Knowledge Discovery
W. Lam, H. Meng and J. Yu
This project focuses on automated or semi-automated learning from data and texts, and the transformation of learned theories into some knowledge representation formalisms. We expect to develop the theory and techniques for partial or full automation of the time-consuming process of expert knowledge elicitation through automatic knowledge discovery or learning from data. We aim not only at the accuracy and effectiveness of the learned information, but also at improving the level and depth of knowledge discovered.

Network Epidemiology Modeling of Dynamic Human Behaviors for Controlling Hospital Acquired Diseases
C.H. Cheng & Dorbin Tobun Ng
The SARS epidemic in 2003 was traced back to an outbreak in a hospital in Hong Kong. In 2013, a Frenchman died of a SARS-like virus. He got infected while he was sharing a common hospital room with an infective. To ensure public health, we need a further understanding of human interaction dynamics in a hospital environment and a deeper investigation of nosocomial infections for effective and efficient control strategies.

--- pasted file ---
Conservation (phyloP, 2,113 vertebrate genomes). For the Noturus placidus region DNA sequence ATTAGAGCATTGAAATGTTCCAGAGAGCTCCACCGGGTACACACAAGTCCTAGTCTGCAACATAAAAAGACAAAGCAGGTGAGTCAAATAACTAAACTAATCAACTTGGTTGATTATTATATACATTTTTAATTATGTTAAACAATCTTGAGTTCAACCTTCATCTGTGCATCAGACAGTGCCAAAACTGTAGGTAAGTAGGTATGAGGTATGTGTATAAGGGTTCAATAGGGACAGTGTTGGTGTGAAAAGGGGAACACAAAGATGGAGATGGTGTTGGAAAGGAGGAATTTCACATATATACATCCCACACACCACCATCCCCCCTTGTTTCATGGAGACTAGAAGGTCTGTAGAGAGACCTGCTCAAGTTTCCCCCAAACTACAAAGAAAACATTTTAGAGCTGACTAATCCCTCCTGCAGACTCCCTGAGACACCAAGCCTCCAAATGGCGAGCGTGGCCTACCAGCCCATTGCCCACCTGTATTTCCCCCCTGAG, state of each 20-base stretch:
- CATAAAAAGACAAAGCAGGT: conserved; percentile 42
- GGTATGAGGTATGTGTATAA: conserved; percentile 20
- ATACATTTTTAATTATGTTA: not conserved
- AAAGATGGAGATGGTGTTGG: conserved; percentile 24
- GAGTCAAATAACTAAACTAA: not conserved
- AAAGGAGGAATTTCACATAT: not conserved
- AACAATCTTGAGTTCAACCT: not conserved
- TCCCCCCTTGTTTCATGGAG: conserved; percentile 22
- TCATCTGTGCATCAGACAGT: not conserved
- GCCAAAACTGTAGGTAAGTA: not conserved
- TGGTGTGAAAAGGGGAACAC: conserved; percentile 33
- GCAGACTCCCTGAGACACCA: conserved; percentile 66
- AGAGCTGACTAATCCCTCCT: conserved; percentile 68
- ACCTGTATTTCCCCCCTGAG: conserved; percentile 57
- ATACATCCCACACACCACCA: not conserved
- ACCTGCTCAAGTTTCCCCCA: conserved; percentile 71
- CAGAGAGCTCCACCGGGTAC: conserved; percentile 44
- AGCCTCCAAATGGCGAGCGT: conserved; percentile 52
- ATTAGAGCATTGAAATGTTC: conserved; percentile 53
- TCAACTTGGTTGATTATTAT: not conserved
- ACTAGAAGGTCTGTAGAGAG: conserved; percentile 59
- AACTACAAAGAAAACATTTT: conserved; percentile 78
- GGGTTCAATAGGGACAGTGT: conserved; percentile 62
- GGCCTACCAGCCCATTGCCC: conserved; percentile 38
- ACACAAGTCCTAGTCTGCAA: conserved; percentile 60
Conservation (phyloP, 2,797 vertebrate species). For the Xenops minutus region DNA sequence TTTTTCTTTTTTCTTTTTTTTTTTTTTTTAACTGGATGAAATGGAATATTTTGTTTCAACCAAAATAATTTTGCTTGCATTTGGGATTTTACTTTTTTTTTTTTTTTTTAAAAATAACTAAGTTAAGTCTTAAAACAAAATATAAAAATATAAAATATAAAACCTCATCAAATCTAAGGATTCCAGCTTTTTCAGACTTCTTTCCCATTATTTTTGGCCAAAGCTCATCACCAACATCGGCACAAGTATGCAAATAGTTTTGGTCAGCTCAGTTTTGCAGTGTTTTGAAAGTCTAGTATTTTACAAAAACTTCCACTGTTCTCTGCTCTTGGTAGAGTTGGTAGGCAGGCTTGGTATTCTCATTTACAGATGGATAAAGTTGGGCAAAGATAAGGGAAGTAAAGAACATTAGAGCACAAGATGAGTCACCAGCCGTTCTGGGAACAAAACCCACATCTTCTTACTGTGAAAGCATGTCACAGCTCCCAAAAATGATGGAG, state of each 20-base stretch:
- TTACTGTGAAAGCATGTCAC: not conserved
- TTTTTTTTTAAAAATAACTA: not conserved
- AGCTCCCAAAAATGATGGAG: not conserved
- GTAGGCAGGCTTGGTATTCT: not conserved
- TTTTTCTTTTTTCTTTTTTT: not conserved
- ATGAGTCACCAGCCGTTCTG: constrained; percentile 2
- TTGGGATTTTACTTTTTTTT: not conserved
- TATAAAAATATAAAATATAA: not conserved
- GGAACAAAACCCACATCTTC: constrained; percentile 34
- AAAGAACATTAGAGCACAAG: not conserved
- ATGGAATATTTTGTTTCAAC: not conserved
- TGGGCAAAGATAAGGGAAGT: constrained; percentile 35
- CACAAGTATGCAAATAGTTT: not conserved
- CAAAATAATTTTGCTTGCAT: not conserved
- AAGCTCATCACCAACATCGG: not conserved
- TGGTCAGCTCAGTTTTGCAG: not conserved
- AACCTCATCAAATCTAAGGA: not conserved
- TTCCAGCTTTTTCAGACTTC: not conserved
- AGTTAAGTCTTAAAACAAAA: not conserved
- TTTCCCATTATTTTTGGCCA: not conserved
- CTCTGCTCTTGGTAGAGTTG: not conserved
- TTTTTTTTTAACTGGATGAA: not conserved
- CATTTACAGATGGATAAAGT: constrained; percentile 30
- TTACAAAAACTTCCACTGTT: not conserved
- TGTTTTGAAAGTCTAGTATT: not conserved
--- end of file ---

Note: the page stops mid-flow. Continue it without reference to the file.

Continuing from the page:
Time and space play an important role in shaping human behaviors, inferring human interactions, and influencing epidemic spread of infectious diseases in a healthcare institute. Our research aims at enhancing the capability of tracking the movement of people and tracing the infection of a hospital-acquired disease for each individual in order to monitor and control the epidemic spread of nosocomial infections. To achieve this goal, we plan to conduct the following research activities:
(1) network models of dynamic human behaviors for an enhanced spatial-temporal analysis to determine human interaction patterns and contacts in a relatively close community,